As I conclude my brief journey through 1967, I want to feature a movie from the 2022 Turner Classic Movies Festival (which I was very pleased to attend for the first time this year!!!), Walt Disney’s animated The Jungle Book (Disc/Download). As often happens in the world of film criticism, we tend to forget about children’s fare, but artistically, this movie takes animation in an exciting new direction. Revolution by dancing animals (and not the live ones that peed all over the Doctor Dolittle sets).
Based on the stories by Rudyard Kipling, The Jungle Book is one of the more visually exciting classic Disney films, similar to The Sword and the Stone with its sketchy style. Although not one of my favorite movies plot-wise, this is still a joy to watch at any age because it’s akin to seeing a painting come to life. And while we now recognize some of the harmful racial coding in several scenes, it still feels like an important transitional film for Disney in many ways. In reality, it would be the final animated film of Walt Disney’s life, the great innovator having died during production. With The Jungle Book, the Disney studio would leave tales of western royals and little-girl fantasies behind, in favor of stories that depicted a wide world of adventure. The romantic in me is glad they returned to their happily-ever-after’s with the movies of the early-1990s, but the curious animal lover in me is pretty excited to see a bear scratch his back with a palm tree. And boy, that Louis Prima track on the soundtrack still slaps.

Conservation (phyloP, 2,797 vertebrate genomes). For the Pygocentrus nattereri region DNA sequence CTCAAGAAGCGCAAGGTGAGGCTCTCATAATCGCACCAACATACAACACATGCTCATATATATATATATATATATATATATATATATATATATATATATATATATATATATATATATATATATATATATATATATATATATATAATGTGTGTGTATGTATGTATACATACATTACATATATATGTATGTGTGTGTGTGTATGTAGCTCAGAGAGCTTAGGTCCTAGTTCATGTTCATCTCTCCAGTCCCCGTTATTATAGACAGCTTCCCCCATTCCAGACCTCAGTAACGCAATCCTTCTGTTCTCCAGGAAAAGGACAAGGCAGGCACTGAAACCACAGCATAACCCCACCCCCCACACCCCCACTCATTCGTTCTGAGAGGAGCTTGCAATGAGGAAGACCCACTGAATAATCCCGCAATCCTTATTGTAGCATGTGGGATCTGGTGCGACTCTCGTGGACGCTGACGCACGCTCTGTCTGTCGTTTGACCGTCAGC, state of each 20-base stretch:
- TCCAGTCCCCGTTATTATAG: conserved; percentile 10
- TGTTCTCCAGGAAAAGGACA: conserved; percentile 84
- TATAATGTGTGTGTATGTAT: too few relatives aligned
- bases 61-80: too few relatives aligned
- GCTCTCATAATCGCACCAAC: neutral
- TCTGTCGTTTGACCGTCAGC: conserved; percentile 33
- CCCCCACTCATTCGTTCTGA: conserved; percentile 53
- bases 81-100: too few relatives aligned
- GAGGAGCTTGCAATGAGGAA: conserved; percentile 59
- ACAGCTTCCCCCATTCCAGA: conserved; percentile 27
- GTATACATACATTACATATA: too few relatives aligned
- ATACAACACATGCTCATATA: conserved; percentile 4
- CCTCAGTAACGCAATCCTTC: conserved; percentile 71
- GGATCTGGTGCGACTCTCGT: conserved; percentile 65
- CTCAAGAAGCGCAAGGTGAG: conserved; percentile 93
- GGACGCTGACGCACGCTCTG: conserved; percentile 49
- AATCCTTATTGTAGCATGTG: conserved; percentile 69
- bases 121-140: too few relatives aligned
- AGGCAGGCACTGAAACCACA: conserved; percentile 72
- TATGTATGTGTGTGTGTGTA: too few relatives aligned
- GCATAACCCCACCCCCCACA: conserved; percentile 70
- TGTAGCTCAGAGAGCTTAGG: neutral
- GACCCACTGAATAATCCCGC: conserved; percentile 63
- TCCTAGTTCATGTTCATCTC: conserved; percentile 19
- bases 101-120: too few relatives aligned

Although tempted to defer to one of my top-five favorite cocktails (the Jungle Bird) for this movie, I decided to switch it up the flavor with Pimm’s No. 1. Plus, the addition of Ginger Beer gives it a fiery kick, perfect for swingin’ jungle VIPs. While watching The Jungle Book, I recommend drinking this Feathered Friend.
1 oz Pimm’s No. 1
1 oz Campari
½ oz Dark Rum
½ oz Lime Juice
½ oz Simple Syrup
1 oz Pineapple Juice
1 fresh strawberry
2 oz Ginger Beer
Muddle strawberry at the bottom of a shaker with lime juice and simple syrup. Add ice, Pimm’s, Campari, Rum, and Pineapple juice, and shake until chilled. Double strain into a glass with fresh ice, and top with Ginger Beer.
Thinking about the year 1967, the main word that comes to mind is change. Yes, the films were all over the place that year, and the studio system was disappearing before our eyes. But in looking at what came after, part of me thinks that this needed to happen, like a slash-and-burn of crops. The stuff that grew before was undeniably beautiful and impressive; however, we didn’t experience the truly wild, interesting flavors until new things emerged from the ashes. Cheers!